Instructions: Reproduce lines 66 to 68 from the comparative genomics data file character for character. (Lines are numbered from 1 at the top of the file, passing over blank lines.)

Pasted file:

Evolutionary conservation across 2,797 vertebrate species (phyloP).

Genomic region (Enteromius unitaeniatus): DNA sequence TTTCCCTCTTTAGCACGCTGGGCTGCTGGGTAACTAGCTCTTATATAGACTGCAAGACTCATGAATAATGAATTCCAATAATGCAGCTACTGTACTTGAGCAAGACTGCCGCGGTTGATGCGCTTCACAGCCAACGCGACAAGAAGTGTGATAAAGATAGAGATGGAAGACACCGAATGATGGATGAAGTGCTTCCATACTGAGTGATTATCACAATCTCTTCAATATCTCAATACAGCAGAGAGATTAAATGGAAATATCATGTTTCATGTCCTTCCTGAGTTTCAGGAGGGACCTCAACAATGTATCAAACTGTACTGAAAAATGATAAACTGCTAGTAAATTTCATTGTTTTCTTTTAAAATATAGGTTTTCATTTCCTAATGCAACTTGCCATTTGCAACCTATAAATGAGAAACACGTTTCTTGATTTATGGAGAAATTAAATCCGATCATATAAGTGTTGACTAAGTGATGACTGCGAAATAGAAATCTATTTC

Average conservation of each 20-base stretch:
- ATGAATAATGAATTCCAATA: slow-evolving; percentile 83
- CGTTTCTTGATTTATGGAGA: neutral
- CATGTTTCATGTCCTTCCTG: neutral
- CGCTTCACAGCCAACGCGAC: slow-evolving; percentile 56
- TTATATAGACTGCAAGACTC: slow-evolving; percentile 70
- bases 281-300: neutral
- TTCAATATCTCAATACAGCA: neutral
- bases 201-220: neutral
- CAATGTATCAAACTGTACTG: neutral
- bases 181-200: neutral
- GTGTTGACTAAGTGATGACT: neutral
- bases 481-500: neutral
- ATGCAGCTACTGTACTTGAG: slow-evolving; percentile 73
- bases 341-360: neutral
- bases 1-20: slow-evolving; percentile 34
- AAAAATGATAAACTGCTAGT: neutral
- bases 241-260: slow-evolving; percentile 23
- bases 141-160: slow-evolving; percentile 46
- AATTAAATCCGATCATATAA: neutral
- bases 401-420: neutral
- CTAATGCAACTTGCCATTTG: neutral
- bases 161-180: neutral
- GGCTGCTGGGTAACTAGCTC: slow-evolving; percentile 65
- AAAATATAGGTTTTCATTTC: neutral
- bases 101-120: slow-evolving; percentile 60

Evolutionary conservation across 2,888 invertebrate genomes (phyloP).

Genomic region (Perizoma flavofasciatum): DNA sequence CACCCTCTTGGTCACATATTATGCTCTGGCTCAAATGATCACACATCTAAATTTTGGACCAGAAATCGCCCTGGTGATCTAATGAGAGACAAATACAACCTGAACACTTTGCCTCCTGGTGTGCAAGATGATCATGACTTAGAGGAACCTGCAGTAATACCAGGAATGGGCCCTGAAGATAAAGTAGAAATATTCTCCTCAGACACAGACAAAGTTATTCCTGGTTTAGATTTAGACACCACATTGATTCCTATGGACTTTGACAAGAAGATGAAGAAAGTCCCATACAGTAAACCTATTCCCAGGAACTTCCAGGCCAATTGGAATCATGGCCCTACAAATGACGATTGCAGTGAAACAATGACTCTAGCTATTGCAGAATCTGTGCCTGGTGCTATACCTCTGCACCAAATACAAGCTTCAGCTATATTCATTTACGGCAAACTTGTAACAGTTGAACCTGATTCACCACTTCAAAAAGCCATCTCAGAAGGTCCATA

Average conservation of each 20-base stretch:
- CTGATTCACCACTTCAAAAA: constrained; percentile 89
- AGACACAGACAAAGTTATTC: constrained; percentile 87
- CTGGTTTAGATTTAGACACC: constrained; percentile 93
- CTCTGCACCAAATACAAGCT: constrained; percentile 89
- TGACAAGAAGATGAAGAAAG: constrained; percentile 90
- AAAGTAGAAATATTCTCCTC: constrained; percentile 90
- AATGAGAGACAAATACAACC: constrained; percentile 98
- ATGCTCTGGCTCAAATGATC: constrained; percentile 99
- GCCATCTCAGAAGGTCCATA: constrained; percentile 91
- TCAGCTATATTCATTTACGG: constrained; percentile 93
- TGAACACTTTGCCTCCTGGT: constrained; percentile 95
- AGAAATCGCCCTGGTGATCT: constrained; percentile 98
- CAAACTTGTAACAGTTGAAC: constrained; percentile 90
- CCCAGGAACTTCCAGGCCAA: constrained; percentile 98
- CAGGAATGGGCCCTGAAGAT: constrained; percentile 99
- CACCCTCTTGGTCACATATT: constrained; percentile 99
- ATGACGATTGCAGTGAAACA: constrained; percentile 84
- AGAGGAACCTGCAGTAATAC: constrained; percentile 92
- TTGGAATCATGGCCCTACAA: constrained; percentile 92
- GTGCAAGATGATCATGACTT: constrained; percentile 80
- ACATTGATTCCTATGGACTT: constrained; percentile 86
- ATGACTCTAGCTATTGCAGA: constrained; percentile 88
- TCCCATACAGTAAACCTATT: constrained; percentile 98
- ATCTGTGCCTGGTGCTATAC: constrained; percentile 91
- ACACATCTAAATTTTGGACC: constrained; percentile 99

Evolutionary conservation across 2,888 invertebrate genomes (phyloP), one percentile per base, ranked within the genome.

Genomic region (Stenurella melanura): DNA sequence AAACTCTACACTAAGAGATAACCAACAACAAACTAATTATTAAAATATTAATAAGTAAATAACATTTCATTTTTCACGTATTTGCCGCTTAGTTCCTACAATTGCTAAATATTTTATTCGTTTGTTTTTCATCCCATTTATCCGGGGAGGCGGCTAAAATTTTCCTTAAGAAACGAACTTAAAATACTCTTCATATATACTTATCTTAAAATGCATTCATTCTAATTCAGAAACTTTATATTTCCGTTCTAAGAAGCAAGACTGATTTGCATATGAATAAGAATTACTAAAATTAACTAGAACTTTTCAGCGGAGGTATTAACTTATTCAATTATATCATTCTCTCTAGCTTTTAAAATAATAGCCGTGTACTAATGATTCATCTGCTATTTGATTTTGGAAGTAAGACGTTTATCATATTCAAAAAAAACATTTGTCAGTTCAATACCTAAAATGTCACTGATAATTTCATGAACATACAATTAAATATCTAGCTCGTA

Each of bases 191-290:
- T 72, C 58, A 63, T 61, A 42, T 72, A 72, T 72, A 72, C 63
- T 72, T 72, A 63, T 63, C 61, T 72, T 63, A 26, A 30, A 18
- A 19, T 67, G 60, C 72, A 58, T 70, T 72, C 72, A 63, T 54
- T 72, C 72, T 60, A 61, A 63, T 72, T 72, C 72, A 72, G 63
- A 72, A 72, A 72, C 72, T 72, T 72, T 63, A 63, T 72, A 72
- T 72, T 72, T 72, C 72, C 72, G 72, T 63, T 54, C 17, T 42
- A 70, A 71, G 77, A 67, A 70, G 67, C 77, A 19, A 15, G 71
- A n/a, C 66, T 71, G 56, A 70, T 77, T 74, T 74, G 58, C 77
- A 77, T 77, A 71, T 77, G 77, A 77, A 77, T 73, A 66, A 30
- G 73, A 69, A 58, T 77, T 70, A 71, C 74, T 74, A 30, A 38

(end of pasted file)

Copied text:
- A 70, A 71, G 77, A 67, A 70, G 67, C 77, A 19, A 15, G 71
- A n/a, C 66, T 71, G 56, A 70, T 77, T 74, T 74, G 58, C 77
- A 77, T 77, A 71, T 77, G 77, A 77, A 77, T 73, A 66, A 30